With effort, I look away. That's hardly better. My eyes sink as low as his throat. The skin there is that delicate peach color only youth can manage. So dewy. So tender. If I put my lips there — goddamn it. Stop, Kate. Just stop.

"Nabokov's my favorite. Lolita. What a fucking beautiful book — sorry." He blushes, his pale cheeks turning pink.

"It's okay." I adjust my glasses. "I'm a professor, not a preacher. I'm more offended by comma splices than 'fuck.'" The word lingers in the air between us. It's there, like the traces a sparkler leaves behind, glimmering in the muted light of my office.

I glance at the floor lamp behind him. Its pale linen shade casts a soft glow. When I bought the lamp last week I told myself I needed it so I could kill the fluorescents in my tiny office; they were giving me a headache. I've never liked the cold, clinical mood they radiate. Now, though, I wonder if the vibe is too 'candlelit lounge.' It's something I do way too often, swing from one extreme to another — in this case, from morgue to topless bar.

His smile is slow and knowing as he watches me. Now his eyes dip to my cleavage, and I worry I've gone too far. Low lights, "fuck," Lolita. This is not the professorial persona my tenure team needs to see.

I clear my throat, and his smile vanishes.

"So, you have a question about class?"

He leans back. The glow from the lamp catches in his dark black hair. I try to look at him coolly. I try to channel all the bloodless, sexless professors I've ever had. The incredibly well-shaped muscles beneath his black T-shirt beckon from my peripheral vision, but I refuse to give in. It's the divorce, I tell myself. You're hungry for distraction. Go easy on yourself.

"I do." He nods. "Is it a good time?"

"Shoot." I glance quickly at my computer, then back at him. We don't have all day, but I can carve out some time from my frantic online shoe shopping to deal with his needs. It's important to prioritize.

"It's about the workshop." He rests his arms on my desk, waiting for me to meet his gaze directly before he goes on. "There's some really god-awful shit in there, you know?"

I watch him as he catches himself swearing again, see him decide against apologizing. He's young, but not as young as some of my students. Twenty, maybe? Twenty-one? It's nearly impossible to guess at age anymore. I've given up, especially during that breathless time between eighteen and twenty-five, seven years that feel like they'll last forever, when you wear the face and body of an adult but still have the blank, unmarked dewiness of a child.

"It's Sam, right?" I take off my glasses and clean them with the hem of my sweater.

"Yeah. Sam." There's a subtle reproach in his voice, like he's disappointed I had to ask.

I didn't have to. I just need him to know I don't think about him. I haven't singled him out. The fact that this is a lie makes it even more important.

"Are you asking if I think my students' work is shit?"

"I know you think it's shit." He tilts his head to the side. He's peering past my façade, into me. "I'm asking why you don't call them on it."

I pull my cardigan tighter and put my glasses back on. "'Shit' is a relative term."

"Either it sucks or it doesn't."

"Nabokov had a hell of a time getting published," I point out.

"Not because publishers thought his work was shit. Because he terrified them."

I nod, conceding his point, and change tack. "Workshop is all about getting better. New writers need to experiment."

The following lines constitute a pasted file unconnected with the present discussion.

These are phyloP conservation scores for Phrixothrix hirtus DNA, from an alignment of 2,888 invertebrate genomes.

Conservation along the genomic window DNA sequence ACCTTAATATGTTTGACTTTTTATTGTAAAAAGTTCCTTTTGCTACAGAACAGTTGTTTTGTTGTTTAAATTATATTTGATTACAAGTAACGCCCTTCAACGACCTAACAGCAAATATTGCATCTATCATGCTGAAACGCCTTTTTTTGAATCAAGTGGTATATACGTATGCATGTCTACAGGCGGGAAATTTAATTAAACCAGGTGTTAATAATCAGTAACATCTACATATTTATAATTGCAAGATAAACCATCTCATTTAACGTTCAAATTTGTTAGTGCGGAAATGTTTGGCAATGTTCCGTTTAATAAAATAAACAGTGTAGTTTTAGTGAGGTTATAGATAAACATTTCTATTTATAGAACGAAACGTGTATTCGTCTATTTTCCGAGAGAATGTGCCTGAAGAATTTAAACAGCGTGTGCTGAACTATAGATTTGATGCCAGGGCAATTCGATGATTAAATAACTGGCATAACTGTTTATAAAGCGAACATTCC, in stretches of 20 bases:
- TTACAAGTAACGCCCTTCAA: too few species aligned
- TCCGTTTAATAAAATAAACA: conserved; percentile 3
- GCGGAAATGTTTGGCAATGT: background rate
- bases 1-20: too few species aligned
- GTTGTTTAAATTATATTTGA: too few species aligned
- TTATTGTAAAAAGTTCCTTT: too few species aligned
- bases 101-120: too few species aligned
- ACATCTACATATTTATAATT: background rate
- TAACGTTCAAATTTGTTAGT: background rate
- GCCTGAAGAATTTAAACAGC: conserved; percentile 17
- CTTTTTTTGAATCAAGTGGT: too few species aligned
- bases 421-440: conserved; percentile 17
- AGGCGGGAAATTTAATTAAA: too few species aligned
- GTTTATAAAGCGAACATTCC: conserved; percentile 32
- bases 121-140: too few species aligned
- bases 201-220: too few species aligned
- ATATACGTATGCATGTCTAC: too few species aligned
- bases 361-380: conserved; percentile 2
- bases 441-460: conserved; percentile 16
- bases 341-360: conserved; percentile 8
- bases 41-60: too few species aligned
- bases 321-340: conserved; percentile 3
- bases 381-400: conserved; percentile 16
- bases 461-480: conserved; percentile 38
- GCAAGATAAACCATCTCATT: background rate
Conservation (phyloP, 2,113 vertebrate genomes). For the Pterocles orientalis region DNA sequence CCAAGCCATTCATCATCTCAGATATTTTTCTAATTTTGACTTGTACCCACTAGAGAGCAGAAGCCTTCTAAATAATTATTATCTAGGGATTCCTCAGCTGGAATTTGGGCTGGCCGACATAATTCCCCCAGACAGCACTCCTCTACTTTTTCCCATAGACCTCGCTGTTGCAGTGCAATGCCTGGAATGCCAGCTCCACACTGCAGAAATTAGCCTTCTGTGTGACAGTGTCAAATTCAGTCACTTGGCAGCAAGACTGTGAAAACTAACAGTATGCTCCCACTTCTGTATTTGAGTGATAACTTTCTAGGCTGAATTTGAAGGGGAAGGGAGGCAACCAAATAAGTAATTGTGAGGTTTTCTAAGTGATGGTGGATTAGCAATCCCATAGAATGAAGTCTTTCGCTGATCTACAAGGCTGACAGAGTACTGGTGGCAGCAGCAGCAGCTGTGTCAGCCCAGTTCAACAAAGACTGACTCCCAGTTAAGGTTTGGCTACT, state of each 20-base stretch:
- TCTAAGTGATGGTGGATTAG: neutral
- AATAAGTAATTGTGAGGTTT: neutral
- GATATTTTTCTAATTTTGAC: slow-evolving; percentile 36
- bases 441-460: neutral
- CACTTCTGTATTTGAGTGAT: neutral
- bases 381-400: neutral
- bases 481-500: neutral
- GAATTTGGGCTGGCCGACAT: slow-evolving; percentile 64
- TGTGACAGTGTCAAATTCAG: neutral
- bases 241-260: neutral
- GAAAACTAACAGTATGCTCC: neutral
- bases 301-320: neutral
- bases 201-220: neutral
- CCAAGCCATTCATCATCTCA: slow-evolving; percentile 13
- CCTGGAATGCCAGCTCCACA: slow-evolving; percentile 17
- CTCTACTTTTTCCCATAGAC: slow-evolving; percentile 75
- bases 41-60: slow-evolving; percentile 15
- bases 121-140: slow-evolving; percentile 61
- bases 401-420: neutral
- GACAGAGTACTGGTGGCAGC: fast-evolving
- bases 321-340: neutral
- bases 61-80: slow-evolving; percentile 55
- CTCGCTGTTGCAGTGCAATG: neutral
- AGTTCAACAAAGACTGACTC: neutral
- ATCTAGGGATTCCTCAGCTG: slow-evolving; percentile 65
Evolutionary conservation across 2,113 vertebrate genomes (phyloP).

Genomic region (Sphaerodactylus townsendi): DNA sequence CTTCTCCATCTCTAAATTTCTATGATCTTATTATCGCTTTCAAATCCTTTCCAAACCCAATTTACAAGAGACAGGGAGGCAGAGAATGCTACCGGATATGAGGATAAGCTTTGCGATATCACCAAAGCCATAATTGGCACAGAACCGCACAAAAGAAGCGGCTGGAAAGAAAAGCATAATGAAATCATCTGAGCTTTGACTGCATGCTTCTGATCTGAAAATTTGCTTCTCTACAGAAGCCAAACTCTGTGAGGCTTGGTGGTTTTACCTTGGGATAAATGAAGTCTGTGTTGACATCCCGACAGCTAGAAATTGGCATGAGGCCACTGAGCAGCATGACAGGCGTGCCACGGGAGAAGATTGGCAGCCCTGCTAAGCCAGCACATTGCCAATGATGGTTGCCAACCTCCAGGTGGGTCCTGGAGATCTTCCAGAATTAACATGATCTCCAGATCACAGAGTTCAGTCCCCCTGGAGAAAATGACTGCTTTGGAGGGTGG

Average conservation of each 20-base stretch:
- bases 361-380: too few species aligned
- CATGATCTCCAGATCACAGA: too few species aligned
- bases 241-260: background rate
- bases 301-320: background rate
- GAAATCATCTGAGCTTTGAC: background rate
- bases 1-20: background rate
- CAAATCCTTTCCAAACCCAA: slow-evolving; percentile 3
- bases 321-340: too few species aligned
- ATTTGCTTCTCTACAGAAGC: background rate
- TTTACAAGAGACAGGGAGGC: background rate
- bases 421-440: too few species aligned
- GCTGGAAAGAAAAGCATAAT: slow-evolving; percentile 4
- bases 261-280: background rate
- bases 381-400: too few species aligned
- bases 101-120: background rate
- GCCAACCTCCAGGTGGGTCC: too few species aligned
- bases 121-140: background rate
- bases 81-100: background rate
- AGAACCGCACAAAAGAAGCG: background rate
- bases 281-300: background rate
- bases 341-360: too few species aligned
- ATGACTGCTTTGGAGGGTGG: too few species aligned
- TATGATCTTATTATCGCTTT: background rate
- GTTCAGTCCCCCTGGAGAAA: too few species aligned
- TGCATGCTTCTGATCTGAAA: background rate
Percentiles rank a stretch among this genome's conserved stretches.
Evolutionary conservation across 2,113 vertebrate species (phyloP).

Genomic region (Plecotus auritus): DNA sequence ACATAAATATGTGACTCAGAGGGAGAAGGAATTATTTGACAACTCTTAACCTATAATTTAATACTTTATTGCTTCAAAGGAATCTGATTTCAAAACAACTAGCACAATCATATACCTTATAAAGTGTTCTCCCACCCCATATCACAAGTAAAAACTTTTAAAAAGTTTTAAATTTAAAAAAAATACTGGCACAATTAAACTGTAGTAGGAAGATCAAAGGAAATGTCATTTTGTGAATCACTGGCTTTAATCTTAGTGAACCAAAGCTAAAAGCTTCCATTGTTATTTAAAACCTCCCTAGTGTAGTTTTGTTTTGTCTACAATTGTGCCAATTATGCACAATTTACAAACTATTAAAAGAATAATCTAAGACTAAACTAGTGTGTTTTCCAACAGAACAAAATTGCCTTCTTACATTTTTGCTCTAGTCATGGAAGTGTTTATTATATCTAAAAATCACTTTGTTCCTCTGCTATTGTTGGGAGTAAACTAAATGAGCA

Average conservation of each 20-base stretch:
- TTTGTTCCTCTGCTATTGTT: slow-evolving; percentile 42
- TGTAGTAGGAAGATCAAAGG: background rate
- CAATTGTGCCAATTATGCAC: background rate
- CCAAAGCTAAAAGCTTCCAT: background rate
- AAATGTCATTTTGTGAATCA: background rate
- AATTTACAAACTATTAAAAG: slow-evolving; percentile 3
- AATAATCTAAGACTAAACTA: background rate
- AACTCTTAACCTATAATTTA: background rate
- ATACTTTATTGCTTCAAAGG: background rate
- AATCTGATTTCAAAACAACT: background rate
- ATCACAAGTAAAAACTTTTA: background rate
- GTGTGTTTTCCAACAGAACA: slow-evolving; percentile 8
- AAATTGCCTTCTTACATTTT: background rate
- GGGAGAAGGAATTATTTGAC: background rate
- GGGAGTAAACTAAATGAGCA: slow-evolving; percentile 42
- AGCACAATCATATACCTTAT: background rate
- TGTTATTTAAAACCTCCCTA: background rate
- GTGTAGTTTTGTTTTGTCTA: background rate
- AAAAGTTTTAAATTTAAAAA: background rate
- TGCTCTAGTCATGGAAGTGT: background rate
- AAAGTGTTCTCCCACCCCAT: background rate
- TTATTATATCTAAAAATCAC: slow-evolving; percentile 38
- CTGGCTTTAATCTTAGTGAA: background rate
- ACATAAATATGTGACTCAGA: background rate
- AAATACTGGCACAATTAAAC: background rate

"You and I both know those spoiled brats are never going to write a single word worth reading." His cynical smile makes me uneasy.

I've got no idea why Sam affects me the way he does. It's not like he's the first smug, talented student ever to sit in that seat lobbing overly confident truisms about workshop at me. And yet ... and yet ... there's something about this one. The way his eyes probe my face, the restless motion of his body. He keeps leaning back, like an actor trying to telegraph "relaxed." Within seconds, though, his sculpted torso tips forward again, his naked forearms on my desk, his body straining toward me.

"I don't know that." I can hear the crispness in my tone, the prim, professorial inflection. "Nobody knows what anyone else is capable of."

"Now that I believe." He points at me, like he's the teacher and I'm the student finally stumbling on the right answer.

I kind of hate him. I kind of want him.

His big, beautiful hands land on my desk again; for just a second, his palms lie face-up between us. I see the jagged scars carved into his wrists, red, angry lightning bolts zigzagging his blue veins. My gaze flies to his face. He knows I've noticed. His eyes hold mine. In that moment, I'm certain he wanted me to see. But then he pulls his hands back, presses them against his thighs, and stands.

"I won't take up any more of your valuable time." His gaze flicks to my computer screen. I must have accidentally jiggled the mouse because Zappos is now perfectly visible.

It's my turn to blush. Goddamn him.

"Don't be so harsh on your fellow writers." I try to sound sage, like someone who lives profoundly, someone who has actual wisdom to pass on. "If you're right, and they're all hacks, that's good news, right? Less competition."

He raises an eyebrow. I've always wanted to master that move but could never seem to manage it. When I try, it comes off strained and frightened. He pulls it off so naturally, like he came out of his mother's womb and fixed her with that sardonic stare.

"I'm not worried about competition." He twists the doorknob.

My eyes dart to his wrist, seeking out the pink, puckered wound. I force myself to dismiss him with a nod, like someone who knows what the hell she's doing.

CHAPTER 3

SAM

I watch your gaze slide around the room. You've just asked us a question, no doubt something probing and insightful, but I haven't heard a word. I can't stop staring at the place where your delicate gold chain disappears into your white blouse. I see myself fishing it out, tugging you toward me with one firm yank. The look of surprise on your face just before our mouths collide. The way you'll taste — lipstick and cinnamon. The texture of your silk blouse under my fingers as I tear —

Your gaze lands on me, wrenching me back to the present. For two seconds, I am whole.

When you move on, I feel a chill.

"What do we know about first-person POV?"

This time I hear the question, loud and clear. In a desperate plea to feel your eyes on me again, I blurt out the first thing that comes to mind. "It's intimate."

Your gaze locks on me. "That's right. Tell us more."

"It's getting inside the mind of the character," I say, gaining volume as I speak. "You're in them, inhabiting their psyche. The advantage is the reader feels close to the narrator."

"And the disadvantage?" Your graceful neck tilts forward half an inch.

"The reader feels close to the narrator."